English top clubs are not the only focus of PE companies, as the Italian giant AC Milan was sold for 1.2€ billion to RedBird Capital Partners in 2022. This sale was particularly notable as it occurred between two PE companies, RedBird Capital Partners and Elliott Management. RedBird Capital Partners had previously demonstrated their interest in the sports industry through their prior investment in FSG, obtaining an 11% stake in 2021.

With PE firms as owners, fans may have valid reasons to be concerned over the balance their clubs will strike between business and sporting success. Chelsea had previously acquired Christian Pulisic, the star of the U.S. national team, with high hopes. However, after a bright start, Pulisic suffered injury after injury, and fans were ready to sell him to another team and replace him with another player. However, the club did not want to sell Pulisic despite his limited impact on the team’s performance because of his enormous importance for marketing activities in the United States. Pulisic was eventually sold this past summer. Interestingly, the team that pursued him was AC Milan, the team now owned by RedBird Capital.

Supporters as Stakeholders

The significant increase in soccer revenues over the past decade and the large, still untapped markets in North America and Asia/Pacific make these investments attractive opportunities. However, the owners must not overtighten the levers and subordinate everything to profit maximization. Supporters of the team must be recognized as a stakeholder group whose power and influence should not be underestimated. In October 2021, for example, “The Super League” was launched, a project in which twelve clubs were originally involved. With the participation of clubs from England (Arsenal FC, Chelsea FC, Liverpool FC, Manchester City, Manchester United, Tottenham Hotspur), Italy (AC Milan, Inter Milan, Juventus Turin), and Spain (FC Barcelona, Atlético Madrid, Real Madrid), a league was to be formed with 20 teams, which would have played against each other during the week. The clubs’ motives were presumed to be financial, as they considered the previous marketing of the UEFA Champions League to be inadequate. As a result, fans, especially of the English clubs, criticized this decision, burned merchandise of the clubs, and expressed their opposition with protests. In response, not only did officials such as the then executive vice-chairman of Manchester United Edward Woodward resign, but most clubs withdrew from the project.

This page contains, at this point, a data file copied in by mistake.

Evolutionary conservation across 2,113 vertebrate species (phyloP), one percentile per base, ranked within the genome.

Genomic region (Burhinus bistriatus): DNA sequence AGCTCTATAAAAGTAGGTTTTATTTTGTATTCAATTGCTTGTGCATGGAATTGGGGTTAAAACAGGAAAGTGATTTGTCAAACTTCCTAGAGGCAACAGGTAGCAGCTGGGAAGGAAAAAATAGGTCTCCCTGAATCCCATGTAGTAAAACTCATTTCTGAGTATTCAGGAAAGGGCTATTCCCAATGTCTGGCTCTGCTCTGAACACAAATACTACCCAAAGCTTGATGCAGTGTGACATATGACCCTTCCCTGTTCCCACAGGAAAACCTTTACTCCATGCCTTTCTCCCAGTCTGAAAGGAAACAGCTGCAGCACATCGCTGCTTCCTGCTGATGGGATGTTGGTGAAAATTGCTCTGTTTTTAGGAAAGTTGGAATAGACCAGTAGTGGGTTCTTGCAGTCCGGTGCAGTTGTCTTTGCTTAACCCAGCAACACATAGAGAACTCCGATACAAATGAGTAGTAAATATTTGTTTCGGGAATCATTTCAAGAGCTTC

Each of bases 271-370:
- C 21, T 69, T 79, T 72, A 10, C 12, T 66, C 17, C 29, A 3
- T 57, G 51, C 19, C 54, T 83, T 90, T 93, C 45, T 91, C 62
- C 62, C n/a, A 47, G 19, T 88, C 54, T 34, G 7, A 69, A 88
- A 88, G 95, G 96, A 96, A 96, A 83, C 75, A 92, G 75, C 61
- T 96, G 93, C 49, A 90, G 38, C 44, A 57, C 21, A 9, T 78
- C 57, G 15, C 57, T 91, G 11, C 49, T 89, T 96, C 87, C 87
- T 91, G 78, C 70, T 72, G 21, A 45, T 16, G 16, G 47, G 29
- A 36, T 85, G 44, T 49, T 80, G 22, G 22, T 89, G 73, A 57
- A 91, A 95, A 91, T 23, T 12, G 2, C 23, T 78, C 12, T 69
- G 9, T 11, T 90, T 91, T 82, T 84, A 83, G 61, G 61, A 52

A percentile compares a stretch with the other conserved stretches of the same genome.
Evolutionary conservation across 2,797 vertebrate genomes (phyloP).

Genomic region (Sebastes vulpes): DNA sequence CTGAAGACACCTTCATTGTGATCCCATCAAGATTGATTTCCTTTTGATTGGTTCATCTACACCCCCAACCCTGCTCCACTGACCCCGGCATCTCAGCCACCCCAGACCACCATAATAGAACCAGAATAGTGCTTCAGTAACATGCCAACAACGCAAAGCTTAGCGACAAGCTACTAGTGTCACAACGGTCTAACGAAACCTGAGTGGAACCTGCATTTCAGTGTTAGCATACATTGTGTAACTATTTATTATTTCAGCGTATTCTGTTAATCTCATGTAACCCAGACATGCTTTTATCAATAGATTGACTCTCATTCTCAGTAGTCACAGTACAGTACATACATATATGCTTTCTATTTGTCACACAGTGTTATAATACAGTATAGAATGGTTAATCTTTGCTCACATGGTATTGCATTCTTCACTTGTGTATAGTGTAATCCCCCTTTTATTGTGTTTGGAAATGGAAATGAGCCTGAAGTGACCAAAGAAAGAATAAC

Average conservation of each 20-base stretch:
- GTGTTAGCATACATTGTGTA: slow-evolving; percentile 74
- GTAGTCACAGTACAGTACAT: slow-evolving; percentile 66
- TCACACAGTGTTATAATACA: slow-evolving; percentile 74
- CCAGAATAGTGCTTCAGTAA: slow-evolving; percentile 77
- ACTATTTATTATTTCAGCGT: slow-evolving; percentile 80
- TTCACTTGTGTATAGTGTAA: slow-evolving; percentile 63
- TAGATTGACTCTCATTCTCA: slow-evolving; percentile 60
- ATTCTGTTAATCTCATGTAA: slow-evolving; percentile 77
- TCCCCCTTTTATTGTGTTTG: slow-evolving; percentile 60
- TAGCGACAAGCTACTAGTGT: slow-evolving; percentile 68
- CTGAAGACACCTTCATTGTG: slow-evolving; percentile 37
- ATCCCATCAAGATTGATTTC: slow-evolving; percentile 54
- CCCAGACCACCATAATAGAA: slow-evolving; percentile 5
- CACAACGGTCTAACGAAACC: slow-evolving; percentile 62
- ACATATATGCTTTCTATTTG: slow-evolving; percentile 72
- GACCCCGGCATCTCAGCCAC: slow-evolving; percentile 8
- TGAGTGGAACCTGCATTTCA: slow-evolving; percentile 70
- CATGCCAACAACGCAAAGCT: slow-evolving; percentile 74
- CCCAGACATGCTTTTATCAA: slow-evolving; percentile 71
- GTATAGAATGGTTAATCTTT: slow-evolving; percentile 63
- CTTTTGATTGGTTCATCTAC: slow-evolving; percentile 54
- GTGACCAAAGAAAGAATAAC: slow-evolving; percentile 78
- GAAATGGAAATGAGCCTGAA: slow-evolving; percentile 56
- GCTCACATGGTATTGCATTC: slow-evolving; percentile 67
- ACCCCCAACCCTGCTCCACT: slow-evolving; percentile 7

Future Outlook

The sharp rise in revenues, partly due to TV money, makes European soccer clubs an attractive alternative investment. The strength of these investments is underpinned by the fact that most clubs have a strong following and a mature brand with global recognition. Moreover, clubs from the major American sports leagues (NFL, NBA, MLB and NHL) are overvalued relative to their counterparts in Europe. Therefore, it is more enticing for institutional investors to invest in European soccer teams, which have better value and growth potential. 

Despite the fact that prices of these teams will not appreciate forever, and within a few years their revenue will settle and stabilize, the opportunities for growth are too appealing to be overlooked. The 2026 World Cup, set to be hosted in Canada, Mexico, and the United States, presents enormous expansion potential for the North American soccer market.

Take-Home Points

  • Since the early 2000s, soccer clubs have been bought by foreign companies and foreign individuals.
  • A well-known brand can lead to a very high return on investment in connection with sporting success, as can be seen with Liverpool and FSG.
  • Soccer clubs from all over Europe are especially appealing to investors.
  • Changes in ownership can also influence the planning and decisions of players.
  • When optimizing profits, the influence and opinion of fans should not be underestimated. It is important to consider the supporters as a critical stakeholder group.